Conversations For Transformation: Essays Inspired By The Ideas Of Werner Erhard

Conversations For Transformation

Essays By Laurence Platt

Inspired By The Ideas Of Werner Erhard

And More

Bronze Buddha

The Hess Collection, Mount Veeder, California, USA

October 12, 2013

This essay, Bronze Buddha, is the companion piece to Fulfilled And Accepting.

It is also the fifth in a sextology on Art:
  1. Art Gallery: The Physics Of Creativity
  2. Mona Lisa! Mona Lisa!
  3. Performance Artists
  4. Don't Regulate The Tate
  5. Bronze Buddha
  6. Erasing The Constraints: Robert Rauschenberg Works
in that order.

I am indebted to John Connell and to Donald Hess who inspired this conversation.

Earth-Touching Buddha by John Connell - Bronze - 2002 - Photography by Laurence Platt - The Hess Collection, Mount Veeder, California, USA - 11:39:18am Saturday October 12, 2013
Earth-Touching Buddha
The moment I set eyes on him for the first time, I'm completely enraptured by him. He captivates me totally. I love him immediately. Now I suppose technically I should've said "The moment I set eyes on it  for the first time, ...". But that's not how it  occurs for me. It  definitely occurs as him  for me - not a question about it.

He  is Iron Buddha - at least that's how I refer to him. It isn't until later, quite a while later in fact, I find out he's actually cast in bronze not in iron. So he's actually Bronze  Buddha not Iron Buddha after all. It hardly matters. Whatever metal he's cast in, he's riveting, sitting here on this rock in eternal Zazen. Yet in honor of the metal in which his creator did cast him, I've titled this essay (and am referring to him as) Bronze Buddha.

His first nuance which grabs at my heart when I notice it, is oh so subtlely different than most renditions of Buddha. Most Buddhas have the palm of their right hand open and up (fulfilled) and the palm of their left hand open and down (accepting). And both this  Buddha's palms are so roughly hewn that it's hard to tell whether they're open or closed. That's not what gets my attention. What gets my attention is what you can  tell: his left hand is resting on his crossed legs, and his right hand is touching the ground, the Earth. Now  I get who he is: he's the Earth‑touching  Buddha. Oh ... my ... God!  How subtle. How sublime. How perfect!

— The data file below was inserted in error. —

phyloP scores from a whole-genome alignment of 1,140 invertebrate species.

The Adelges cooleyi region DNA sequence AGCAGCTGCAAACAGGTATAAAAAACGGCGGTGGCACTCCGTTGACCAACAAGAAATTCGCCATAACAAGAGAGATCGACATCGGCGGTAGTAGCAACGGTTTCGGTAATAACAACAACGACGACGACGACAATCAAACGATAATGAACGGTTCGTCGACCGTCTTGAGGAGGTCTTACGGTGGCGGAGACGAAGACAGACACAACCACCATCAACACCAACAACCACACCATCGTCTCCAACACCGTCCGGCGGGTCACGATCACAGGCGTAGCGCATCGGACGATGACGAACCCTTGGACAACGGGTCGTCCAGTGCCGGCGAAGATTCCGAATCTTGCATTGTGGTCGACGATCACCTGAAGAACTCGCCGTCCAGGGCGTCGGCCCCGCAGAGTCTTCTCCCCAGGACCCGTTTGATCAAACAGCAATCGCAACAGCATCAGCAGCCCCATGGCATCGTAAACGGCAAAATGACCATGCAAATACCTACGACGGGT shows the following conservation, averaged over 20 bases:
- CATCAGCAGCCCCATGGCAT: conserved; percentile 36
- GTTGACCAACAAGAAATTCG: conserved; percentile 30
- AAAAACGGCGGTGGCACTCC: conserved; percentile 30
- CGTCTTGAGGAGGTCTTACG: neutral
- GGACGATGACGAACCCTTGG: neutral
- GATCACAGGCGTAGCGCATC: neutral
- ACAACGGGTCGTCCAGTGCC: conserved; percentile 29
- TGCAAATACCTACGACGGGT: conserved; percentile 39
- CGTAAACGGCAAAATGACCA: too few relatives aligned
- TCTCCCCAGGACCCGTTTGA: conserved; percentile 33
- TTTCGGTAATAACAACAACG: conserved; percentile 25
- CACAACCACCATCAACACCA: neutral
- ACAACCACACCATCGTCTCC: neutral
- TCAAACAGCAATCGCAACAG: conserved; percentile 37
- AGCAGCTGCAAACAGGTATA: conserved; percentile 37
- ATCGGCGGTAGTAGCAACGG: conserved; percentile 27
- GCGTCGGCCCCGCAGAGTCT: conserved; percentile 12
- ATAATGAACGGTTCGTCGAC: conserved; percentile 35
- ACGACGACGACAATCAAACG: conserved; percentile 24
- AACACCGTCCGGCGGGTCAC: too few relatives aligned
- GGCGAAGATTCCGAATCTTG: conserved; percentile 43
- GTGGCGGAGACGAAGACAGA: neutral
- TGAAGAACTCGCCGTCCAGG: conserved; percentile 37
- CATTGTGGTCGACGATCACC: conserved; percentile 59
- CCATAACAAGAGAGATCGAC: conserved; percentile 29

Listen: it's not easy to create a true representation of the Self (you try it) - which is what this Bronze Buddha is. It's actually a whole lot easier to create / be  the Self itself (which isn't easy to create / be either) than it is to create a true working representation of the Self. So to sculpt  a true working representation of the Self like this Bronze Buddha, is another exponential order of creation entirely, one which requires a very special talent.

What's stunning about this work and his presentation as I be with him on this rock under these shady redwoods, is getting his true working representation of the Self in the world, and I get it's me as the Self  getting his true working representation of the Self in the world, and I get he and I and the world all show up  in the context of the eternal Self. It's a Zazen home run. I sit down before him and, ignoring the caramel colored gravel on the ground staining and embedding into the backside fabric of my black jeans, cross my legs like him, rest my left hand on my crossed legs like him, touch the Earth with my right hand in front of me like him, and just stare at him. He stares straight back at me, his gaze unwavering, this Earth-touching Buddha, our good friend.

He'll sit here touching the Earth forever and ever. He'll outlive  the Earth and he'll outlive you and he'll outlive me. Indeed, he'll outlive all of us - he'll even outlive his creator. And if you allow him to, if you let him in, if you listen  intently enough to what he's silently saying (which is to say, if you listen intently enough to what he's not  saying), what you'll get from him is the you  who will outlive you. In other words, what you'll get from him is the you he really is.

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